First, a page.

Five years ago today, Steve Sidwell and Bobby Zamora scored late goals for Fulham in a 2-1 win against Arsenal at Craven Cottage.

A hip injury has forced Zamora to retire, but former Fulham and Albion team-mate Sidwell remains an important part of the Seagulls' push for the Premier League.

Just turned 34, the midfielder is on 399 career starts. Craven Cottage would be an appropriate place to reach a landmark, but Sidwell will probably have to wait to bring the 400 up with Northern Ireland international Oliver Norwood an emerging influence.

Either way, Sidwell (below centre) is looking forward to a nostalgic return to old ground by the Thames.

The Argus: When he joined Fulham in January 2011 from Aston Villa, it was initially on a six-month contract. He ended up staying for three-and-a-half years, scoring 14 goals in 92 Premier League appearances and playing for them in the Europa League.

"It's good to go to back to one of my former clubs," Sidwell said. "I've done it several times now.

"It will be nice to go back and I have very fond memories of playing at the Cottage, it’s a lovely place to go. But I'll be in the away dressing room and fully fighting for the cause.

"I can picture it now, Brighton fans taking that whole section behind the goal. It will be a good game, taking place at the turn of the year, and I have been very impressed with them.

"I've been to see them a couple of times this year and I thought they were one of the best teams we've played this year football wise."


At the end of November at the Amex, Albion mounted a second half recovery, goals by Sam Baldock and Glenn Murray turning a 1-0 deficit into a 2-1 victory against a Fulham side that sparkled for 45 minutes.

Sidwell said: "In the first half it felt like I was playing back in the Premier League and if they had taken their chances they could've been 3-0 up.

"So we know that we need to be on top form defensively and attacking wise as well.

"They had a really good start to the season and they probably showed to people that last year (finished 20th) was a blip for them. They went on a really good run of playing good football and people said Fulham could be a force this year.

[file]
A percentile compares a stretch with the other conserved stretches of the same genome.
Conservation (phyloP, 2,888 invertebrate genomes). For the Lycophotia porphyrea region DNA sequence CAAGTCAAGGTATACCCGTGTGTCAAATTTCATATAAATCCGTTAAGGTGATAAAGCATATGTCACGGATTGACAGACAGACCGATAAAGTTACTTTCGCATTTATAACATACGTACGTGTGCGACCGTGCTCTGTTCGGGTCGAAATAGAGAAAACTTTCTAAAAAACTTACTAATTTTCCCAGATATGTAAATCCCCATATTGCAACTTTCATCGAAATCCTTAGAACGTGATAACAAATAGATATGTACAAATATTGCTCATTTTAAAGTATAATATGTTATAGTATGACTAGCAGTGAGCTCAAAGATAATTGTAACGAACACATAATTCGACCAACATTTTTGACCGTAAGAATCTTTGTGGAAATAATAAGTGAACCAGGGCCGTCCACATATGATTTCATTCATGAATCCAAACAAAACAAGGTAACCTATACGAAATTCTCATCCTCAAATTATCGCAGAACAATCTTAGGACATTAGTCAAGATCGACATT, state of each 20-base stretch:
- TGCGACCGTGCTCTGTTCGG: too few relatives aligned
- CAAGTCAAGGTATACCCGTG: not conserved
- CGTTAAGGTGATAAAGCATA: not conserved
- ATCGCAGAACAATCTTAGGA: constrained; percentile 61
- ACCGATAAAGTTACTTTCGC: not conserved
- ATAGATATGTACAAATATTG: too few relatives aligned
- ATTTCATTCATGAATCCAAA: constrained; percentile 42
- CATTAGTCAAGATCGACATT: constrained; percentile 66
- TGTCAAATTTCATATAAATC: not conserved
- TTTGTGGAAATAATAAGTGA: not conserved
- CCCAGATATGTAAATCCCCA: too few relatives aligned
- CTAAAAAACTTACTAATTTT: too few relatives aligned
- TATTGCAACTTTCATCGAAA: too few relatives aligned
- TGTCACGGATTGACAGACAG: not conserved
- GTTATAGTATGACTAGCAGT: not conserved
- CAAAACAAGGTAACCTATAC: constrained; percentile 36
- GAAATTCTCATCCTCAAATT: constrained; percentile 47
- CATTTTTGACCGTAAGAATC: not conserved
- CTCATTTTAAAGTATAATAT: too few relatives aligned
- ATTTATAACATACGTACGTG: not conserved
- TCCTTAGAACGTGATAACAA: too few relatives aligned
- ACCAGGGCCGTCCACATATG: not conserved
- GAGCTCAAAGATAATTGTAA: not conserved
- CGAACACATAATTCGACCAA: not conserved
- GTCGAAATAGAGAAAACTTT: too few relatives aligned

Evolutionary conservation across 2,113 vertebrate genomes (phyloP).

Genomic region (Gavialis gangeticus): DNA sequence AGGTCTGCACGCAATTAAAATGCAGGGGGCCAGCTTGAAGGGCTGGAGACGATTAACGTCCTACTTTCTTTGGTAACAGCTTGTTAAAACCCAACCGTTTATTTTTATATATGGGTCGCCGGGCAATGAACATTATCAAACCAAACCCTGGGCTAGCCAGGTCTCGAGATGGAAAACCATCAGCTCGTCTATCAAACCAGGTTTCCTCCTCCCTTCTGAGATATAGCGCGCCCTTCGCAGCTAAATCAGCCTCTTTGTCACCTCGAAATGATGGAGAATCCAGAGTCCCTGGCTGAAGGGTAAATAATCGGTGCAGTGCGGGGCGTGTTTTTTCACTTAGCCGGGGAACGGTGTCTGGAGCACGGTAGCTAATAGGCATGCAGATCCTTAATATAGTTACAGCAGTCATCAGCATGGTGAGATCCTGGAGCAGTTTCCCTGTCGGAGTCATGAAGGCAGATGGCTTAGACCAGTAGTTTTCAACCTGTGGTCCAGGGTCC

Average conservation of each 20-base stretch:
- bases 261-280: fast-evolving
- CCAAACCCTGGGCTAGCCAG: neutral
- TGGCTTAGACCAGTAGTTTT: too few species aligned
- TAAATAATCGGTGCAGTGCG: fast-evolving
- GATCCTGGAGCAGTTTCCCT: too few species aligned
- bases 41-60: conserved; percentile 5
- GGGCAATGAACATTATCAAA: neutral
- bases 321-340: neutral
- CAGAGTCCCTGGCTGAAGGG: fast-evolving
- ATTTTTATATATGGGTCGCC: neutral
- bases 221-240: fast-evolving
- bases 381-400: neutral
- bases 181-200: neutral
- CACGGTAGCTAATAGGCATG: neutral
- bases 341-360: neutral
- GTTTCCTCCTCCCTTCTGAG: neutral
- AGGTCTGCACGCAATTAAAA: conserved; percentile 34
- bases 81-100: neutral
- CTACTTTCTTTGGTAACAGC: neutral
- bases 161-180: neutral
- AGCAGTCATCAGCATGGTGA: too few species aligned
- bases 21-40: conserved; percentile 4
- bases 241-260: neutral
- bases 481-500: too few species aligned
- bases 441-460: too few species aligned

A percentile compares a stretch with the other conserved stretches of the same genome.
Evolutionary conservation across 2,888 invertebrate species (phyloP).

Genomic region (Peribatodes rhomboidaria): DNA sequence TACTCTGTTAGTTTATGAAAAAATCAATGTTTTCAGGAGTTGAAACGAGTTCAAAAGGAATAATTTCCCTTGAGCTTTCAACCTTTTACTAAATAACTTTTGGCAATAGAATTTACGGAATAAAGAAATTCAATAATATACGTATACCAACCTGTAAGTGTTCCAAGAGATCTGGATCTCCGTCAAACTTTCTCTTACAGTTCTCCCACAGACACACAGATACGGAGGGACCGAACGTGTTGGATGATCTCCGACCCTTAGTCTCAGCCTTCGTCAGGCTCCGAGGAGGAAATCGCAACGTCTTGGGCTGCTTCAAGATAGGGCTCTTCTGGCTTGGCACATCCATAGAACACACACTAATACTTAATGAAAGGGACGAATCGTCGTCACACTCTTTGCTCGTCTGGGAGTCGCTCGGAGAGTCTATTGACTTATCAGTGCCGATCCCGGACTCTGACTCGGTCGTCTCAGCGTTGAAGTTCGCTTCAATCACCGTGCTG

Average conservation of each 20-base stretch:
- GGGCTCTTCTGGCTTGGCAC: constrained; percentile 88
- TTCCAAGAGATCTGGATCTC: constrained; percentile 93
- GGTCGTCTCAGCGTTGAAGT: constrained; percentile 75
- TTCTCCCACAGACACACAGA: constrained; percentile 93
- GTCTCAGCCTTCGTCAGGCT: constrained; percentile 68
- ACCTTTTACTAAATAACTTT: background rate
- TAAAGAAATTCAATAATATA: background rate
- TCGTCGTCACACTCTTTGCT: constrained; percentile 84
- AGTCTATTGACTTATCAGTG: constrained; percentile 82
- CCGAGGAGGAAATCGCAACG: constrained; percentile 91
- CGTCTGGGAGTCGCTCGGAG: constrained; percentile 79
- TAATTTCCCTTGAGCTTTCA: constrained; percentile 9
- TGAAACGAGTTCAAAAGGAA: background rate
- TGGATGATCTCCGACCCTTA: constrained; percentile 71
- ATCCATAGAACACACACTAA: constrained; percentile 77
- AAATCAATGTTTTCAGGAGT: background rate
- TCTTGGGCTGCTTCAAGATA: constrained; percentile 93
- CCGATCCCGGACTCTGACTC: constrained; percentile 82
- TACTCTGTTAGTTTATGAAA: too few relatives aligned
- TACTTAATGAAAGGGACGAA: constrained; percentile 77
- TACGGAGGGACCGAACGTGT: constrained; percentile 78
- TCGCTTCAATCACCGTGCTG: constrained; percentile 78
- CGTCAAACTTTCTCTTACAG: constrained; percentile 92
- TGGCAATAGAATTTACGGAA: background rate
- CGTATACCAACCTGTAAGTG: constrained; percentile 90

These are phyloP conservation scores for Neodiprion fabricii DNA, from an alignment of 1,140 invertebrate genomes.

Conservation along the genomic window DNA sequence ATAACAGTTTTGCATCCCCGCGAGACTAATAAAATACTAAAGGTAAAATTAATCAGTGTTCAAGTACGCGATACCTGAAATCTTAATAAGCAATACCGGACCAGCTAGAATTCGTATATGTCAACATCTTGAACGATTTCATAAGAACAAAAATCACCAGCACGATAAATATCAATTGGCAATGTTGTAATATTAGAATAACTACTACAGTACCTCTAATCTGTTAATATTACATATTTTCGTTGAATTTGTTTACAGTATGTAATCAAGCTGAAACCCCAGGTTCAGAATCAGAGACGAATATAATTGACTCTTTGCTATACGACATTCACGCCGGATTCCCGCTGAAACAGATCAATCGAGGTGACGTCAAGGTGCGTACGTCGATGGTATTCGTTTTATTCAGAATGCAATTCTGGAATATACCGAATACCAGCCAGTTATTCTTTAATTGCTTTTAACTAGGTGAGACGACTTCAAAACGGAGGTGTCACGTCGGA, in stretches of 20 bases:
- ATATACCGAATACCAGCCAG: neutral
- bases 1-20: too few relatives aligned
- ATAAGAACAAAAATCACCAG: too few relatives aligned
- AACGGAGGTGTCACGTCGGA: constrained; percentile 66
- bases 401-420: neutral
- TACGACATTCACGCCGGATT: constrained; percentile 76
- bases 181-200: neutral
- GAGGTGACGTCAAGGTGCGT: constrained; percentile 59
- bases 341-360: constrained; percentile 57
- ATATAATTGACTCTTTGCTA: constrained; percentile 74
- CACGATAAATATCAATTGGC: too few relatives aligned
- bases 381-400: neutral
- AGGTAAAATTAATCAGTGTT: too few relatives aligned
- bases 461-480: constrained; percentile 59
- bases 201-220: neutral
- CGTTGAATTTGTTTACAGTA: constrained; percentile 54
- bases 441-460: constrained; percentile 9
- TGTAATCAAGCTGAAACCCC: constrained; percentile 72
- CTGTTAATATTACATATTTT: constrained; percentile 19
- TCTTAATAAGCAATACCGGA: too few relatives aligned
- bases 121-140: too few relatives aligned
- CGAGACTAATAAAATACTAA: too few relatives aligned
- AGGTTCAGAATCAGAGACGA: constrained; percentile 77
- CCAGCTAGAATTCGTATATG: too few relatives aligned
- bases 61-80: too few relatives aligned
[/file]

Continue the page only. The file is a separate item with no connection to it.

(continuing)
"Then they slowly tailed off and are coming back in. From what I've seen and performance wise, they've been relatively sound throughout the season and not taken their chances."

The same cannot be said of Albion, another comeback from 1-0 down to win 2-1 in the last away game at Birmingham providing a prime example.

The Argus: If Fulham are to inflict a first defeat in 18 league matches they must find a way past a resilient back four and Sidwell's fellow Fulham old boy David Stockdale (above).

Sidwell said: "You look at the way we've gone about our business, there have been games where we haven't been great.

"You look at Birmingham, but we took our chances. We've got Glenn Murray up front, who can do that, and, as well as that, the defensive clean sheets, which has been the basis of success the year, have not got enough praise.

"The back four and David Stockdale have all been magnificent for us. Dave has set the tone for us to go on and win games."

Links with today's opponents abound in the Albion camp. Chris Hughton's assistant, Paul Trollope, helped Fulham to the Premier League in his playing days.

Hughton's coach, Paul Nevin had a "watershed moment" under Jean Tigana as he worked his way up through the academy system to become reserve team manager, alongside current Wales boss Chris Coleman.

Nevin said: "He (Tigana) had a major influence on my coaching career and my philosophy towards football.

"The methodology of training, his highly technical approach, working with sports scientists and nutritionists, it was all new in this country and made a big impression on me.

"Things that are now second nature at most clubs, he was doing all those years ago."

Nevin has an unconventional background. His playing career at different ends of the country included a spell with Carlisle and was over at Yeovil by the age of 24, due to a back injury.

He has a degree in communications, was a social worker in South London and managed in Qatar and New Zealand before linking up with Hughton and Trollope at Norwich.

Nevin, who succeeded Nathan Jones at the Amex in June, said: "Coaching and playing are very different. While I might not have played Premier League football, I am a real student of the game and have worked alongside some great coaches and managers.

"I would like to think I have developed a healthy understanding of top-level football from a coaching perspective.

"It can be frustrating at certain clubs where your work with the group and individuals is inhibited, but Chris has always given me a lot of leeway to have my input on the training ground.

"The whole package is fantastic and what excited me was seeing the joined-up approach, from the many communtiy projects the club undertakes right through to the first team.

"There is a unity and common goal. It's been said many times, but there really is a feeling of togetherness here which you don't necessarily get at other clubs."

A togetherness which will be sternly tested today on territory familiar to Sidwell, Stockdale, Trollope and Nevin.